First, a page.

Join for our live streamed Sunday School (9:30am) and Worship Service (10:30am). You can view the service HERE.
A. There’s a lot of disagreement about what Christians are supposed to look like? If you ask a Pentecostal, he’ll give you a different answer than a Baptist. And a presbyterian will give you a different answer than a non-denominational Christian. Christians disagree on more than just theology.
1. Now I’m not talking about personality. I’m talking about one’s view of what the ideal Christian is.
2. I think Paul gives us a pretty good answer to this question in our passage this morning.
B. This is our last week in chapter 11 and our last week looking at Paul’s long list of hardships – sadly.
C. I apologize to all who’ve been paying attention all along and have had to hear the background explained over & over. But the fact is, the background of this letter is rather complicated.
1. AND, the background is very important to understanding and benefitting from this letter.
2. The background we need to remember for this sermon is that Paul planted the church in Corinth, but then – after he left – some men infiltrated the church and began to try to drive a wedge between the congregation and Paul. Not only did they claim to be true apostles, but they claimed Paul wasn’t a true apostle.
3. And so Paul writes this letter to the Corinthians partly to persuade them that he is a true apostle and that they should stop listening to his adversaries.
D. 2Corinthians 11:21b-33 But whatever anyone else dares to boast of — I am speaking as a fool — I also dare to boast of that. 22 Are they Hebrews? So am I. Are they Israelites? So am I. Are they offspring of Abraham? So am I. 23 Are they servants of Christ? I am a better one—I am talking like a madman—with far greater labors, far more imprisonments, with countless beatings, and often near death. 24 Five times I received at the hands of the Jews the forty lashes less one. 25 Three times I was beaten with rods. Once I was stoned. Three times I was shipwrecked; a night and a day I was adrift at sea; 26 on frequent journeys, in danger from rivers, danger from robbers, danger from my own people, danger from Gentiles, danger in the city, danger in the wilderness, danger at sea, danger from false brothers; 27 in toil and hardship, through many a sleepless night, in hunger and thirst, often without food, in cold and exposure. 28 And, apart from other things, there is the daily pressure on me of my anxiety for all the churches. 29 Who is weak, and I am not weak? Who is made to fall, and I am not indignant? 30 If I must boast, I will boast of the things that show my weakness. 31 The God and Father of the Lord Jesus, he who is blessed forever, knows that I am not lying. 32 At Damascus, the governor under King Aretas was guarding the city of Damascus in order to seize me, 33 but I was let down in a basket through a window in the wall and escaped his hands.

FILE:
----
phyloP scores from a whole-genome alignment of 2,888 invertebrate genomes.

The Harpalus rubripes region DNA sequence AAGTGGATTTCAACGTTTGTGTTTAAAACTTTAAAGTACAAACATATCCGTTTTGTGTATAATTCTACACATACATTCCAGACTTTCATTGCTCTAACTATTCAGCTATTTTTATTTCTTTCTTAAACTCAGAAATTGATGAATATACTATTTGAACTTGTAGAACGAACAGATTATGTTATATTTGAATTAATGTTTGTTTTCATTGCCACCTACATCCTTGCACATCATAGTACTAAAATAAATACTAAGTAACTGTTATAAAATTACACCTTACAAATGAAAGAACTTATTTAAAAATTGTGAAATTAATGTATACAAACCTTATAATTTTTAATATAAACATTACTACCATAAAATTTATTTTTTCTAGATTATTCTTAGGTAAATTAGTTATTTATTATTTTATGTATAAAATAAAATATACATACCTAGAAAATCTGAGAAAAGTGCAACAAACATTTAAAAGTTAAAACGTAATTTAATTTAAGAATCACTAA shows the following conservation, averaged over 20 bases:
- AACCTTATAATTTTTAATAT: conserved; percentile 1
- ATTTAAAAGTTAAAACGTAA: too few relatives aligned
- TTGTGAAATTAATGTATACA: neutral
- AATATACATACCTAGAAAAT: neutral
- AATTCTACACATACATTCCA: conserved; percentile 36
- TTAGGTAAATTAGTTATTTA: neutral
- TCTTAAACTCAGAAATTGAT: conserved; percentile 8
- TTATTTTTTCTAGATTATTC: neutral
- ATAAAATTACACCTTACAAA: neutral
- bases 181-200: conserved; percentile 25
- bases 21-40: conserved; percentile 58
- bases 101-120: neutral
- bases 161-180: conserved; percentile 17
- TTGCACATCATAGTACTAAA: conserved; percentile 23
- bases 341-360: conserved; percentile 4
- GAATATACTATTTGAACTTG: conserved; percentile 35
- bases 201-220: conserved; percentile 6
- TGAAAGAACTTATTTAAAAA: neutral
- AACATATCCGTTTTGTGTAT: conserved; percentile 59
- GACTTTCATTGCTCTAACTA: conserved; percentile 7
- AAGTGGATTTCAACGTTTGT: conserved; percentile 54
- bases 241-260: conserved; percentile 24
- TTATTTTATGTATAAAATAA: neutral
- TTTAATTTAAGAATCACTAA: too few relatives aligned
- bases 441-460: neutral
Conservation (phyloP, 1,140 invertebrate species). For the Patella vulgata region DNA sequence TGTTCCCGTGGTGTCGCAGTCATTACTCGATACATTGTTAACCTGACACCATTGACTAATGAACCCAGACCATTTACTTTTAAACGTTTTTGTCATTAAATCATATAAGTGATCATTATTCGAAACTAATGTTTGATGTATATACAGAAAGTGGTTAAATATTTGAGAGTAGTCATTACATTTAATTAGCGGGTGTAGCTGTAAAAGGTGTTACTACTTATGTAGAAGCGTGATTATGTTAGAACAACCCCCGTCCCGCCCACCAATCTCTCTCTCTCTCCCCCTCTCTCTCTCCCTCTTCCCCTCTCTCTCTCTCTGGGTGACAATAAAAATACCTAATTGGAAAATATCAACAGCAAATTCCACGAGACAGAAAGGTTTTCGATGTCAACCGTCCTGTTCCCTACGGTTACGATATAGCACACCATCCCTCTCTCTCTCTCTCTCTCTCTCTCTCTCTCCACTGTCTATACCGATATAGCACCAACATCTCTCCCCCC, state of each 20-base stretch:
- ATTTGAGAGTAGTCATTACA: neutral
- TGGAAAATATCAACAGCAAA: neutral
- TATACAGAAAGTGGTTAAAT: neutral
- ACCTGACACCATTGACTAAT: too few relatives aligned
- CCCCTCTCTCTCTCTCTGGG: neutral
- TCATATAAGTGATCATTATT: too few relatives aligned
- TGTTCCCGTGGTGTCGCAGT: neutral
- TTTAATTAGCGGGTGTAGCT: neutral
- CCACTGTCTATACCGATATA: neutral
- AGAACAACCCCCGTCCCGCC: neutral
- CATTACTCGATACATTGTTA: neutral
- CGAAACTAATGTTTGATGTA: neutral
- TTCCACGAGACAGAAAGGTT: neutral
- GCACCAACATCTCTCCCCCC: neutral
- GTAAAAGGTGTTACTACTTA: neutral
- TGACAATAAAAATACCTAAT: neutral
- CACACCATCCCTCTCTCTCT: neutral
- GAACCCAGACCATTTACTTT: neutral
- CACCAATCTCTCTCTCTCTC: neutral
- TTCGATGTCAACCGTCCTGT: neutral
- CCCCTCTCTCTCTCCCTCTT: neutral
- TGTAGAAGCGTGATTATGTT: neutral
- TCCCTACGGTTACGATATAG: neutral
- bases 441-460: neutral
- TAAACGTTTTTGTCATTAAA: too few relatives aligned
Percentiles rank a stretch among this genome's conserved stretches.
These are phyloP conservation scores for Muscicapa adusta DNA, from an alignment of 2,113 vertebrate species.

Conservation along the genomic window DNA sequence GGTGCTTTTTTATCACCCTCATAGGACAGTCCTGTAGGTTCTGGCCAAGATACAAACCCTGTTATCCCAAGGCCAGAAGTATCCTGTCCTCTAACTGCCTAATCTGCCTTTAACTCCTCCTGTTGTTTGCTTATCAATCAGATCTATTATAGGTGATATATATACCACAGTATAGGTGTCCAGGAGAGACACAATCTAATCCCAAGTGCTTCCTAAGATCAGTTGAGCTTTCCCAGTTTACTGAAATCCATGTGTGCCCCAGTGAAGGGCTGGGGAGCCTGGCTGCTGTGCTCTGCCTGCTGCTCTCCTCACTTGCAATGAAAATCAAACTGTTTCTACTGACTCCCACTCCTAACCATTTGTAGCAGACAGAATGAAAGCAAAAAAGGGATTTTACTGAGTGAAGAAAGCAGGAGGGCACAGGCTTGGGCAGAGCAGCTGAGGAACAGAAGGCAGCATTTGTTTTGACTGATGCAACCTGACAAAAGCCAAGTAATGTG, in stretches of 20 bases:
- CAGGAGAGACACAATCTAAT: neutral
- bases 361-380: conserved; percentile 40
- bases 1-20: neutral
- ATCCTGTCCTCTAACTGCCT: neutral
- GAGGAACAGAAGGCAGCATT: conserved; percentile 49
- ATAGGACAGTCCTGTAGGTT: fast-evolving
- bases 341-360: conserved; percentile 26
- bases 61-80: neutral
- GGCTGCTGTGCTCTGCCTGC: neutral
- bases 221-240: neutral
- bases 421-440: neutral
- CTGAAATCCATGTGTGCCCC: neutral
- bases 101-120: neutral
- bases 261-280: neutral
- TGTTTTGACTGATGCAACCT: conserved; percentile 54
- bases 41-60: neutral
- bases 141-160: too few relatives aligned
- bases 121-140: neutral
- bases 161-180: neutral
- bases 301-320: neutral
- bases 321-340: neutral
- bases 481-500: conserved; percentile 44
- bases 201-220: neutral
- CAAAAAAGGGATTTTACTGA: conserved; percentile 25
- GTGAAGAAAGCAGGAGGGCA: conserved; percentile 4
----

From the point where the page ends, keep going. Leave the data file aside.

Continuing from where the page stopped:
II. We’re going to give special attention to two verses we haven’t looked at yet, starting with v.22.
A. 21b But whatever anyone else dares to boast of — I am speaking as a fool — I also dare to boast of that. 22 Are they Hebrews? So am I. Are they Israelites? So am I. Are they offspring of Abraham? So am I.
1. Paul was a Jew, and the false apostles in Corinth were also Jews. “Are they Hebrews? So am I. Are they Israelites? So am I. Are they offspring of Abraham? So am I.”
2. It seems from this that Paul’s detractors took pride in their Jewish heritage.
3. This is one of the reasons scholars have concluded that these Jewish false apostles in Corinth were Judaizers.
4. (The other reason they have concluded this is because in chapter 3 Paul spends considerable time explaining the superiority of the new covenant over the old covenant. The only way this makes sense in a letter to a Gentile church is if someone was trying to convince them to become Jews in order to be Christians. This is what the Judaizers did.)
5. You see, the word Judaizer comes from the word Judaism. It refers to a group of Jewish Christians in the first century who tried to Judaize the Gentile (non-Jewish) church.
6. They tried to convince Gentile Christians that, in order to be true Christians, they needed to convert to Judaism, going through circumcision and obeying all the laws of Moses and the Jews.
7. You see, in the first century many Jews took their Judaism very seriously. Some thought Judaism was everything. They identified Israel with the God of Israel so closely that they couldn’t see that God was the big thing and Israel was just a little nation God had adopted and chosen to be the blood family of His messiah.